MI lost my bowl:
Ode to Bowl
You were shallow
But I poured into you and
you filled me up –
How could you leave me?
– I awoke one day and you just
Weren’t there any more. Missing from my morning. No sunset glint from your simple reflection.
Now I’ll never know but I can’t help but
Are you laying somewhere, empty like me:-
or are you laying in someone else’s lap, covered in their guilty gravy?!
Are you lusciously letting them lap it up, bowl? Letting their greasy delights slip into your tarnished crevices?
Or are you quite alone, bowl, crying out in the night:
“HUMAN! Why do you sup from me no more?!”
I made this when emerging from my hut in Thailand early one morning, inn one take. The star and anti-hero of the piece sadly met his demise very recently and is no longer with us…this is for you Harley, rest in peace x
I am flying with Etihad Airways to Bangkok.
I have checked in online, and opted not to choose my seat, but to leave it to the wings of fate. Preferring the notion of pre-allocated misfortune to self-blame when squashed next to a boss-eyed flatulent civil servant from Rotherham.
My seat? 17G. My compadre for the journey? An ample-thighed pretty thing on her way to Dhaka. There is a mild altercation as the air hostess, smile painted on, reasons with Dhaka to put her fake D & G bag under the seat in front of her. She grasps tightly onto it. I look down, there is already an oversized Iceland carrier bag crumpled next to her brick-lane market shoes.
She submits. To soften defeat I share my gum with her for take-off, and she recompenses by tucking our blankets neatly out of sight. For the rest of the journey.
Dhaka is the most favoured of my near-passengers. If I was taking hostages I’d choose ones with less baggage.
Open the box of your brain if you will, and imagine that the plane I am on is actually a clock. And I (of course) am at the centre of the dial:
At 10 o’Clock: good-looking Indian family, two small children. Screaming.
Midnight: fat bloke. Next to him,
One o’Clock: over-zealous, raucous, frumpy rump of flesh.
Three o’Clock: Dhaka.
I daren’t look behind me.
Midnight and One o’Clock are as oblivious to flight procedures as Dhaka and her D & G. As they board they squawk in exclamation: “Oo look, blankits! Telly! Ooo would you look a’ that! Blankits! They’ve got everyfink!” Midnight wastes no time in reeling his chair back and forth as if it were his Christmas X Box game, not realising the fundamental effect it has on my fuse. On my wick. Chiselling me down to the chilly bone, igniting a fury I was compressing to unleash when my luggage gets lost.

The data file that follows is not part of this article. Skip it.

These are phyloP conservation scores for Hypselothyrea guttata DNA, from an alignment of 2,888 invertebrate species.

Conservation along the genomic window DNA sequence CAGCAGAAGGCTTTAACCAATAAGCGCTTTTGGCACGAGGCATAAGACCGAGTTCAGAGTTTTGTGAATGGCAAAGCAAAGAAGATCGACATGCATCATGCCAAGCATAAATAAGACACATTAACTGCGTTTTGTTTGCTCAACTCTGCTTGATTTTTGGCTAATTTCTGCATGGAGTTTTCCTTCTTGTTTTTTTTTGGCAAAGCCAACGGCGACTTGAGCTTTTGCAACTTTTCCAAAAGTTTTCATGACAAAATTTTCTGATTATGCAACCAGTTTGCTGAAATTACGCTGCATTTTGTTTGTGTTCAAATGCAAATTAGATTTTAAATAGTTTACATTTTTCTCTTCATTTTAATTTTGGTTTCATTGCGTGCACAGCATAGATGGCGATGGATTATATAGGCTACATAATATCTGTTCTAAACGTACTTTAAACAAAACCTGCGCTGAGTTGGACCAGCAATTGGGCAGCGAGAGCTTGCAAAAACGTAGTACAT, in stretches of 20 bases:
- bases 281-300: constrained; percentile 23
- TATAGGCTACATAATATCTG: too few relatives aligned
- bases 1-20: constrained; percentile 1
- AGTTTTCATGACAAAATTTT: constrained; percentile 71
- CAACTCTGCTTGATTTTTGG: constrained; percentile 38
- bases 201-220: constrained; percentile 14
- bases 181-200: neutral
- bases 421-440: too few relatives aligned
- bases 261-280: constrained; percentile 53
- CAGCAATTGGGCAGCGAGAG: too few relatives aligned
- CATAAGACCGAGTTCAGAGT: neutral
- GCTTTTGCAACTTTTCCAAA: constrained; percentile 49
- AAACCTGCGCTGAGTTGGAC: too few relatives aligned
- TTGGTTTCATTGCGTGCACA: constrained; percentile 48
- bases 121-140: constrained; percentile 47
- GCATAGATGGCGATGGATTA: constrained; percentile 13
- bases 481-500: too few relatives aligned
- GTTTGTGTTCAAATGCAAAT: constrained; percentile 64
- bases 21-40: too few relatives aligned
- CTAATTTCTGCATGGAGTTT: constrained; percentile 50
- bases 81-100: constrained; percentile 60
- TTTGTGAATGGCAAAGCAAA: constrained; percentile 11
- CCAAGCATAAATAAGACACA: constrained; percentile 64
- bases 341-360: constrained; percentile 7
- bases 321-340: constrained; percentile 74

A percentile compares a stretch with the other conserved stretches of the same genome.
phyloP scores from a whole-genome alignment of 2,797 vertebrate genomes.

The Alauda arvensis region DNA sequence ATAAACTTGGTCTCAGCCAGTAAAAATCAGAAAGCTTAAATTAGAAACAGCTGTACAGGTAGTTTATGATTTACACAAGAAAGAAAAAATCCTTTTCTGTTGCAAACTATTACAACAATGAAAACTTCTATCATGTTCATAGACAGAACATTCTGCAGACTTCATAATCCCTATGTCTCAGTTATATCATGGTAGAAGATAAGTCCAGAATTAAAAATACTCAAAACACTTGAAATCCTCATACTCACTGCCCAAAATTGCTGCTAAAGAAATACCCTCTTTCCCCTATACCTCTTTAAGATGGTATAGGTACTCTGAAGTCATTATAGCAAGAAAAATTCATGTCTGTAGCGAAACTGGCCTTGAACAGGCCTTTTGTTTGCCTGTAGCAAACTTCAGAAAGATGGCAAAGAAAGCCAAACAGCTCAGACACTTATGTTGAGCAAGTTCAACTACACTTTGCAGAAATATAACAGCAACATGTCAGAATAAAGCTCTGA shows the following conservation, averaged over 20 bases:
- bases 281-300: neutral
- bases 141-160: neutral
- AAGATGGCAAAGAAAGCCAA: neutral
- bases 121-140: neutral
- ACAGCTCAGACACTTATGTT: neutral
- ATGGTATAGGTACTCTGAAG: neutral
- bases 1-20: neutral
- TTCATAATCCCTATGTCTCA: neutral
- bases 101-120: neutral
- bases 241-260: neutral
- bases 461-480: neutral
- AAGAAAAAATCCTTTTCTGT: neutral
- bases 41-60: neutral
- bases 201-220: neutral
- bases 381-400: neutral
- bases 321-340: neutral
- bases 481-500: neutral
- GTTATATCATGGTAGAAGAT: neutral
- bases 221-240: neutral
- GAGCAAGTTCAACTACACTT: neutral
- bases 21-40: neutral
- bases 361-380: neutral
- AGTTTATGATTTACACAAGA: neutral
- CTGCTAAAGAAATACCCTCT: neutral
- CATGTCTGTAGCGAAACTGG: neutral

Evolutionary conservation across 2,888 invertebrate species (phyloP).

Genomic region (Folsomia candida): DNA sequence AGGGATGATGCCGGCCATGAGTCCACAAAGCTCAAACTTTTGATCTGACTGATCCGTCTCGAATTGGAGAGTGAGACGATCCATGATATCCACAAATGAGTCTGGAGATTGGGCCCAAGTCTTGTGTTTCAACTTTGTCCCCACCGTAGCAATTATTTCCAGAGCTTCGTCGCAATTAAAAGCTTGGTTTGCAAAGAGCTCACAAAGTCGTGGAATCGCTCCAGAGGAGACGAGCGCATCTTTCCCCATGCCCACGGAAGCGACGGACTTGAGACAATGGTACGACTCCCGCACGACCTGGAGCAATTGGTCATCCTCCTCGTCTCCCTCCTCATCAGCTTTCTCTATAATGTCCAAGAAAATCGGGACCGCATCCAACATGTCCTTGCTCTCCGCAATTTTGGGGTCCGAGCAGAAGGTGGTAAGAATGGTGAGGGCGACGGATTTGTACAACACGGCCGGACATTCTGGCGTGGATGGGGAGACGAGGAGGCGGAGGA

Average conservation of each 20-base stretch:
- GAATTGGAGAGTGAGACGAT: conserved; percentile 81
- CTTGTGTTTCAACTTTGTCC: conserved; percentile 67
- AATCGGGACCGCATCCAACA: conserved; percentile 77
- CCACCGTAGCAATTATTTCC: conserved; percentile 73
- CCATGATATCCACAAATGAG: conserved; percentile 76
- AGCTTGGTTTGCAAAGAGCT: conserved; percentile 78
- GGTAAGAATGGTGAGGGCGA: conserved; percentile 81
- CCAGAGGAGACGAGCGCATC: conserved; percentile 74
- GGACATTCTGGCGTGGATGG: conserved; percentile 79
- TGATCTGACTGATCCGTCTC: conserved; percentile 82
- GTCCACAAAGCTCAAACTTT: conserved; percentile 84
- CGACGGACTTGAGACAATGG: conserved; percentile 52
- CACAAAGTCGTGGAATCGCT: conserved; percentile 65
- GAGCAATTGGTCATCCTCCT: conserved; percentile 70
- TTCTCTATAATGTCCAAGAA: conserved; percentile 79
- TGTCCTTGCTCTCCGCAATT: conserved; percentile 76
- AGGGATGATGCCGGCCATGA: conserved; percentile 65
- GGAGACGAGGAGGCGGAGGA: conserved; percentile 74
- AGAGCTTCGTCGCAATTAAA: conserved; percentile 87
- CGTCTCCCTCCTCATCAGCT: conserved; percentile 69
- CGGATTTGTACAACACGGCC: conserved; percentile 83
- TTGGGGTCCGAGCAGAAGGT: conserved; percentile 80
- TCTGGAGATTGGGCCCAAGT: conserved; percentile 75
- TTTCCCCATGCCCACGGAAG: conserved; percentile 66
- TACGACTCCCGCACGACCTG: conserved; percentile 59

Suddenly One o’Clock lunges forward and voms at length into a paper bag. With horror I watch her back convulse as she silently retches, lurching spinally like an alleycat – one who scavenges from Friday-night kebab houses after closing time. All this as breakfast is being nuked behind the curtain that marks our class-divide. A division discovered by me when chancing to use their toilet and promptly being turned about-heel and sent back to cattle. Didn’t fancy theirs much anyway – before expulsion I caught a glimpse of what looked like weetabix caking the bowl.
Like a plane crash, I can’t help but continue to stare, mouth agog, as One o’Clock empties last night’s Bacardi Breezers neatly into a paper bag. And now Dhaka notices my upsettance. I have the shawl I brought with me for decency firmly clamped over my snout in tepid fear of the waft to come. Dhaka follows suit. Mohammed only knows what the smell must be like from close range, and he ain’t happy. As ain’t I, as a pâte-nappy makes its way through the air-con from Ten o’Clock.
Dhaka looks at me in silent confusion. She motions towards the Iceland carrier bag. I respond with a quizzical brow. She mouths,
“I fink it’s someone’s feet!”
We both look down. My jaded runners have certainly seen more fragrant days, and she has slipped-off her gemstone court shoes. Surely she’s not getting high on her own supply?
“NO…” I over-gesticulate: pointing like a flashing arrow at One o’Clock, contorting my face into an eek and following through by placing the first two fingers of my left hand into my dehydrated mouth.
Though I have the feeling I may have gone too far with the truth this time, I must alert my compadre. The stench could somehow not have reached Dhaka yet through the stagnant air. I must warn her!
She stares blankly ahead after my notification, as if this is fine; vacantly munching on the gum I have supplied to her. A neighbour chundering up last night’s Burger King a regular event for her.
Feet – NO WAY.
I’m choosing my own seat next time.
Sunday with Ma Familia…..
Dad pulls up in a small car. I attempt to hoik Mum out of the front seat so I can contort myself into the restricted back space. She doesn’t budge. It is a four-door, she tells me.
Ridiculous. This miniature-mobil posing as a practical person-carrier. A stunted clubfoot of a car.
I get in the small of the back.
Foiled but resigned, we off. My parents forge a worrying duo; fretting and obsessing their confused way to the A27. I am not a driver, but I’m pretty sure it’s hard to end up anywhere other than the A27 from here….